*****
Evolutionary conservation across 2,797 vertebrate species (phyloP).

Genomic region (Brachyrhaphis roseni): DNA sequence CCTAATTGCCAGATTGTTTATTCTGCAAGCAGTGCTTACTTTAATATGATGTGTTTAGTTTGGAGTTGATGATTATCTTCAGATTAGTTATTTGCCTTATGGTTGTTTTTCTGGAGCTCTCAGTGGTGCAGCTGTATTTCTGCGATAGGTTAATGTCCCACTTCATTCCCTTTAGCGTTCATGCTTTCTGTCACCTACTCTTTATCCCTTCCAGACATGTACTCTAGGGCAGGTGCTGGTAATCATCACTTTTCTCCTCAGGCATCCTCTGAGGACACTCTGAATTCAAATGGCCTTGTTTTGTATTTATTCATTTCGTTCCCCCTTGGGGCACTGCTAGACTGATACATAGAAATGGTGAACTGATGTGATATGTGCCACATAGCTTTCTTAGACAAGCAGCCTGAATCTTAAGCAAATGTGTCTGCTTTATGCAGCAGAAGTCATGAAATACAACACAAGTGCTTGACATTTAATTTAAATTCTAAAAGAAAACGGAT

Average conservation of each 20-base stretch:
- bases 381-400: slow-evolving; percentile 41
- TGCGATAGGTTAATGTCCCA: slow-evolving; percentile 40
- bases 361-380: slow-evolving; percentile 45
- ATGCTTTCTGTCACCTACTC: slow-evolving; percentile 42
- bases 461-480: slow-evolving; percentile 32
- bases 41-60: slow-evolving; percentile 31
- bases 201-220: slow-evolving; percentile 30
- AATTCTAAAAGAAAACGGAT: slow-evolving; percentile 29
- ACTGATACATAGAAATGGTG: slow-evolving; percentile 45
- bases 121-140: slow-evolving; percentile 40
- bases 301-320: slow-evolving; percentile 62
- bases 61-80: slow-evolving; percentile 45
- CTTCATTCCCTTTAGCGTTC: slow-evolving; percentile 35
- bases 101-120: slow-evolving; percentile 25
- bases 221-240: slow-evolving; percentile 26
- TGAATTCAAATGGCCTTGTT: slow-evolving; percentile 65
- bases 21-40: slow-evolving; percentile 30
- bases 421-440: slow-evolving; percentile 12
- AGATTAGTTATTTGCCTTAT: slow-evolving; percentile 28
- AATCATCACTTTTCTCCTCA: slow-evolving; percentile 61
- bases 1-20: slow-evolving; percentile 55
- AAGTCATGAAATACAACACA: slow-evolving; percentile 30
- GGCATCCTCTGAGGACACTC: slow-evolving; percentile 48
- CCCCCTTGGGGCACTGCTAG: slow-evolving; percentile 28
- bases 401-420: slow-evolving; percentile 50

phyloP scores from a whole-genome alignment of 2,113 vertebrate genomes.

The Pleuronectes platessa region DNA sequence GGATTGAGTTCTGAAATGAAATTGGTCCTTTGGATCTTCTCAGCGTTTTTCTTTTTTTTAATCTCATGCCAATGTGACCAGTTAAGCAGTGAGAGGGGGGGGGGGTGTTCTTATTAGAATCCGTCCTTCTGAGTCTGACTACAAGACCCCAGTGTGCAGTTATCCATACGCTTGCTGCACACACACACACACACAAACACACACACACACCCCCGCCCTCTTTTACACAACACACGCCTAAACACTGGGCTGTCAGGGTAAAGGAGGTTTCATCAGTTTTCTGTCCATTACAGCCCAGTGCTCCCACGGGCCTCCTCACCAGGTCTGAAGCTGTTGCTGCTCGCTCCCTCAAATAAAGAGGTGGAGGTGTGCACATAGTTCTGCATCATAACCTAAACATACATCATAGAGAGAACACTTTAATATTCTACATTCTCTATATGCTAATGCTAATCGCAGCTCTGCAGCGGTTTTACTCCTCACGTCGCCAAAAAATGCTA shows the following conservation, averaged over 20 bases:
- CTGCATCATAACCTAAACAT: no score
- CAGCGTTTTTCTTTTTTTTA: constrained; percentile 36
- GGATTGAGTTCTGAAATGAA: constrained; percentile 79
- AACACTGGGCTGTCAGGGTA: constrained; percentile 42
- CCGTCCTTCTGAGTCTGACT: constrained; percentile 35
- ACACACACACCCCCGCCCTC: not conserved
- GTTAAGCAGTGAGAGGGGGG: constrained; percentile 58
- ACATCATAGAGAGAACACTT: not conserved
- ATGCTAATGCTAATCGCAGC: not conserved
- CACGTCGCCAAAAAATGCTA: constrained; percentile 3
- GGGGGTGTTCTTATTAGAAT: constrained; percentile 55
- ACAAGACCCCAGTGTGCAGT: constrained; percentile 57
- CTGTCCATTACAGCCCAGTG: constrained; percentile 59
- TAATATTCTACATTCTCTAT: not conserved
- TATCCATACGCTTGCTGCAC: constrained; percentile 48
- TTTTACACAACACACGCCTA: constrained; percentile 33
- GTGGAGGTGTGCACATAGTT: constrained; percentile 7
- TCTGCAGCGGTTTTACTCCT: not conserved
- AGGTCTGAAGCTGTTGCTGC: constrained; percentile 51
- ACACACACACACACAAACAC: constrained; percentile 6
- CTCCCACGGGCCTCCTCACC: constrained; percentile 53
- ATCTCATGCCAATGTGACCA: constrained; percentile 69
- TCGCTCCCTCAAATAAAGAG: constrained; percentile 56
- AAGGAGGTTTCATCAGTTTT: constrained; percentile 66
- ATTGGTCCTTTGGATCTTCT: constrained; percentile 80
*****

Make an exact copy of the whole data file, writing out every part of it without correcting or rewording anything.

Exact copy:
Evolutionary conservation across 2,797 vertebrate species (phyloP).

Genomic region (Brachyrhaphis roseni): DNA sequence CCTAATTGCCAGATTGTTTATTCTGCAAGCAGTGCTTACTTTAATATGATGTGTTTAGTTTGGAGTTGATGATTATCTTCAGATTAGTTATTTGCCTTATGGTTGTTTTTCTGGAGCTCTCAGTGGTGCAGCTGTATTTCTGCGATAGGTTAATGTCCCACTTCATTCCCTTTAGCGTTCATGCTTTCTGTCACCTACTCTTTATCCCTTCCAGACATGTACTCTAGGGCAGGTGCTGGTAATCATCACTTTTCTCCTCAGGCATCCTCTGAGGACACTCTGAATTCAAATGGCCTTGTTTTGTATTTATTCATTTCGTTCCCCCTTGGGGCACTGCTAGACTGATACATAGAAATGGTGAACTGATGTGATATGTGCCACATAGCTTTCTTAGACAAGCAGCCTGAATCTTAAGCAAATGTGTCTGCTTTATGCAGCAGAAGTCATGAAATACAACACAAGTGCTTGACATTTAATTTAAATTCTAAAAGAAAACGGAT

Average conservation of each 20-base stretch:
- bases 381-400: slow-evolving; percentile 41
- TGCGATAGGTTAATGTCCCA: slow-evolving; percentile 40
- bases 361-380: slow-evolving; percentile 45
- ATGCTTTCTGTCACCTACTC: slow-evolving; percentile 42
- bases 461-480: slow-evolving; percentile 32
- bases 41-60: slow-evolving; percentile 31
- bases 201-220: slow-evolving; percentile 30
- AATTCTAAAAGAAAACGGAT: slow-evolving; percentile 29
- ACTGATACATAGAAATGGTG: slow-evolving; percentile 45
- bases 121-140: slow-evolving; percentile 40
- bases 301-320: slow-evolving; percentile 62
- bases 61-80: slow-evolving; percentile 45
- CTTCATTCCCTTTAGCGTTC: slow-evolving; percentile 35
- bases 101-120: slow-evolving; percentile 25
- bases 221-240: slow-evolving; percentile 26
- TGAATTCAAATGGCCTTGTT: slow-evolving; percentile 65
- bases 21-40: slow-evolving; percentile 30
- bases 421-440: slow-evolving; percentile 12
- AGATTAGTTATTTGCCTTAT: slow-evolving; percentile 28
- AATCATCACTTTTCTCCTCA: slow-evolving; percentile 61
- bases 1-20: slow-evolving; percentile 55
- AAGTCATGAAATACAACACA: slow-evolving; percentile 30
- GGCATCCTCTGAGGACACTC: slow-evolving; percentile 48
- CCCCCTTGGGGCACTGCTAG: slow-evolving; percentile 28
- bases 401-420: slow-evolving; percentile 50

phyloP scores from a whole-genome alignment of 2,113 vertebrate genomes.

The Pleuronectes platessa region DNA sequence GGATTGAGTTCTGAAATGAAATTGGTCCTTTGGATCTTCTCAGCGTTTTTCTTTTTTTTAATCTCATGCCAATGTGACCAGTTAAGCAGTGAGAGGGGGGGGGGGTGTTCTTATTAGAATCCGTCCTTCTGAGTCTGACTACAAGACCCCAGTGTGCAGTTATCCATACGCTTGCTGCACACACACACACACACAAACACACACACACACCCCCGCCCTCTTTTACACAACACACGCCTAAACACTGGGCTGTCAGGGTAAAGGAGGTTTCATCAGTTTTCTGTCCATTACAGCCCAGTGCTCCCACGGGCCTCCTCACCAGGTCTGAAGCTGTTGCTGCTCGCTCCCTCAAATAAAGAGGTGGAGGTGTGCACATAGTTCTGCATCATAACCTAAACATACATCATAGAGAGAACACTTTAATATTCTACATTCTCTATATGCTAATGCTAATCGCAGCTCTGCAGCGGTTTTACTCCTCACGTCGCCAAAAAATGCTA shows the following conservation, averaged over 20 bases:
- CTGCATCATAACCTAAACAT: no score
- CAGCGTTTTTCTTTTTTTTA: constrained; percentile 36
- GGATTGAGTTCTGAAATGAA: constrained; percentile 79
- AACACTGGGCTGTCAGGGTA: constrained; percentile 42
- CCGTCCTTCTGAGTCTGACT: constrained; percentile 35
- ACACACACACCCCCGCCCTC: not conserved
- GTTAAGCAGTGAGAGGGGGG: constrained; percentile 58
- ACATCATAGAGAGAACACTT: not conserved
- ATGCTAATGCTAATCGCAGC: not conserved
- CACGTCGCCAAAAAATGCTA: constrained; percentile 3
- GGGGGTGTTCTTATTAGAAT: constrained; percentile 55
- ACAAGACCCCAGTGTGCAGT: constrained; percentile 57
- CTGTCCATTACAGCCCAGTG: constrained; percentile 59
- TAATATTCTACATTCTCTAT: not conserved
- TATCCATACGCTTGCTGCAC: constrained; percentile 48
- TTTTACACAACACACGCCTA: constrained; percentile 33
- GTGGAGGTGTGCACATAGTT: constrained; percentile 7
- TCTGCAGCGGTTTTACTCCT: not conserved
- AGGTCTGAAGCTGTTGCTGC: constrained; percentile 51
- ACACACACACACACAAACAC: constrained; percentile 6
- CTCCCACGGGCCTCCTCACC: constrained; percentile 53
- ATCTCATGCCAATGTGACCA: constrained; percentile 69
- TCGCTCCCTCAAATAAAGAG: constrained; percentile 56
- AAGGAGGTTTCATCAGTTTT: constrained; percentile 66
- ATTGGTCCTTTGGATCTTCT: constrained; percentile 80